There is a war being fought in homes all across America, a battle of epic proportions and far-flung consequences. I am speaking, of course, about the battle for the blankets. People of all ages struggle to hold on to their half of the bedcovers, while their adversary tries to win them all.
People are so very different in the ways they sleep. In my house, we have a good representation of some of the major types of sleepers. I myself am the perfect sleeper. I do not snore, contrary to some claims you might hear, and I do not toss and turn all night. I wear pajamas or a nightgown, and I do not bury myself under a pile of blankets. I prefer a light cover in the summer and a moderately heavy cover in the winter.
My teenager is a minimalist. While I will not go into details, he does wear something to bed, and would not have to fear arrest if he had to escape through the window because of fire or other emergency. He prefers a light cover year round, and sleeps the sleep of the innocent. I am not sure how he manages to pull that off, because he is a perfectly normal teenager, but he does sleep well. He also sleeps alone, so there is no struggle for blanket supremacy. He is his own worst enemy, as he is just as likely to throw his covers to the floor as he is to keep them around.
My husband is another type of sleeper and an extreme one. His style is what might politely be called “au natural,” yet he wraps himself in so many layers of blanket, he resembles a giant cocoon. I have wondered more than once if he was in fact morphing inside his cocoon, and I am a little fearful of what he might emerge as. He is the blanket hog in our house. I have awakened shivering to find myself clutching the edge of the covers almost by instinct, as my sleep self tries to defend my holdings. If I lose the edge, I have truly lost the battle, because my hubby rolls in his sleep and gathers his cocoon more snugly about himself.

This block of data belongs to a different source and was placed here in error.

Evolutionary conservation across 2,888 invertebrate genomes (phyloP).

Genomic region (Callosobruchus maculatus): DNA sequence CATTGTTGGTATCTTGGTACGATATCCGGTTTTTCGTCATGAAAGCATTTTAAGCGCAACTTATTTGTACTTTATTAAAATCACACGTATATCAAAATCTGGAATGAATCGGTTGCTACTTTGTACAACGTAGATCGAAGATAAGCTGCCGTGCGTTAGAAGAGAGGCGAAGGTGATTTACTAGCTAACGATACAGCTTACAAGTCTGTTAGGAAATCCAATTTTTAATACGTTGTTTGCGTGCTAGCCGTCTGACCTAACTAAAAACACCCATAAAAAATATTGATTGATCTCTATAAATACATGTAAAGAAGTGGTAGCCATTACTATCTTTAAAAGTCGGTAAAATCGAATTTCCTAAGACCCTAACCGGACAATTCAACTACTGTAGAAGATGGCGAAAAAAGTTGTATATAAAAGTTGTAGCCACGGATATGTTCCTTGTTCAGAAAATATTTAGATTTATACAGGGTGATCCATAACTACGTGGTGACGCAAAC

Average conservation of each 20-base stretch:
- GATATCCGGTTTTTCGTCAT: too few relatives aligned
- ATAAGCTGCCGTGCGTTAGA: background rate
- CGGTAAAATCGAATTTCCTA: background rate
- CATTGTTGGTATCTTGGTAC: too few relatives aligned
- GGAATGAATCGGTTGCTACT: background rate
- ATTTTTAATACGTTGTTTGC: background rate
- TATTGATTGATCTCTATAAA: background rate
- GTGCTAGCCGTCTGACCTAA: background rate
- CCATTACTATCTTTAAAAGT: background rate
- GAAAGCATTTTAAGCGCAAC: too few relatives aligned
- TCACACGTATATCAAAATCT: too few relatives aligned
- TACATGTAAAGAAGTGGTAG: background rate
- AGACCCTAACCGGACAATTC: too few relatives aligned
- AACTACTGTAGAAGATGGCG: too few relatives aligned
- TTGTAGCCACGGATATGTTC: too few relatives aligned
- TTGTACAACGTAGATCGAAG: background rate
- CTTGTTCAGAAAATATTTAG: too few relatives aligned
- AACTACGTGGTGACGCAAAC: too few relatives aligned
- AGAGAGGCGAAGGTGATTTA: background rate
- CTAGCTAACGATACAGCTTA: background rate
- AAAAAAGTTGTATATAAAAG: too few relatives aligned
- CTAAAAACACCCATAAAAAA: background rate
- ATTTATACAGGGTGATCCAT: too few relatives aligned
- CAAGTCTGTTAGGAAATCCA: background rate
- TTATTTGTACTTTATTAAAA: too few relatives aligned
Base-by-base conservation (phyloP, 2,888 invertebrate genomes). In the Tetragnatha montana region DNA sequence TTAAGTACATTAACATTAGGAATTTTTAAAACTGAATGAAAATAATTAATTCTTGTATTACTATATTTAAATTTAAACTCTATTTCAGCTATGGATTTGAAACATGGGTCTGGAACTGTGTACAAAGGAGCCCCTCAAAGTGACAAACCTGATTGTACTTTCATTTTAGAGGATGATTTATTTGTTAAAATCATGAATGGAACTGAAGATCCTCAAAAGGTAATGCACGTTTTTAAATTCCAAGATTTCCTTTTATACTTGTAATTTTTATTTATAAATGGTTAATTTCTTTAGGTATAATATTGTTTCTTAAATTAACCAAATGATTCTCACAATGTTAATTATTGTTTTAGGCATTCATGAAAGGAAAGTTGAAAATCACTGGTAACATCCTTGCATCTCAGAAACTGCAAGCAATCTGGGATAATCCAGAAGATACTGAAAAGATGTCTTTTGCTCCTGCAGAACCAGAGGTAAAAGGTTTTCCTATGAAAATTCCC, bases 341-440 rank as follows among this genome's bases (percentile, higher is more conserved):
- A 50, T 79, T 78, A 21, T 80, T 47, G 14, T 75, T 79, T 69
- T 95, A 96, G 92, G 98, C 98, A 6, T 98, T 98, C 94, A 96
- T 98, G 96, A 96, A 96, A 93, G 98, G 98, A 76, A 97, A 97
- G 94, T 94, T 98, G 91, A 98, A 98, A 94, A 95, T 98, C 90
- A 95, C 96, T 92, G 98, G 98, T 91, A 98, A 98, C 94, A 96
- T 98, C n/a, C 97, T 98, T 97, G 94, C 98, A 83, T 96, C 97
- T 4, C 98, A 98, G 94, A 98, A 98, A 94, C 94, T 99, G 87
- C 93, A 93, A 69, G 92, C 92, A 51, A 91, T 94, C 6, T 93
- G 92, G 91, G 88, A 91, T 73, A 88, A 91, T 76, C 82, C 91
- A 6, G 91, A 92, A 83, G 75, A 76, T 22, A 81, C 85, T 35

I will occasionally be granted a reprieve. If he happens to get up to visit the bathroom, I will quickly unfurl the covers and redistribute them along more equitable lines. I tell him it is to conserve the residual body heat, so the bed is still toasty when he climbs back in. I also check after the bed is made in the morning to insure the covers are hanging evenly on both sides. I don’t want to be greedy, but I see no reason to give him an unfair advantage either.
Another source of blanket discord is the number of blankets we have on the bed. My dear one likes his blankets piled high year round, while I prefer a variable approach. In the past I have tried doubling the covers so that there are twice as many on his side as there are on mine. It makes for a funny looking bed, but it does work.
This year, I may have stumbled on the perfect solution. I purchased an electric blanket with dual controls. I know, these have been around for years, but I never claimed to be at the forefront of fashion or technology. With a touch of the dial, my husband can create the illusion of 10 down quilts, if he so desires. I, on the other hand, can turn my side completely off. It is the epitome of diversity and compromise, and I am amazed it took so long for us to figure this out.
I still have the cocooning to deal with , but I am not giving up. One step at a time, and I will win this war.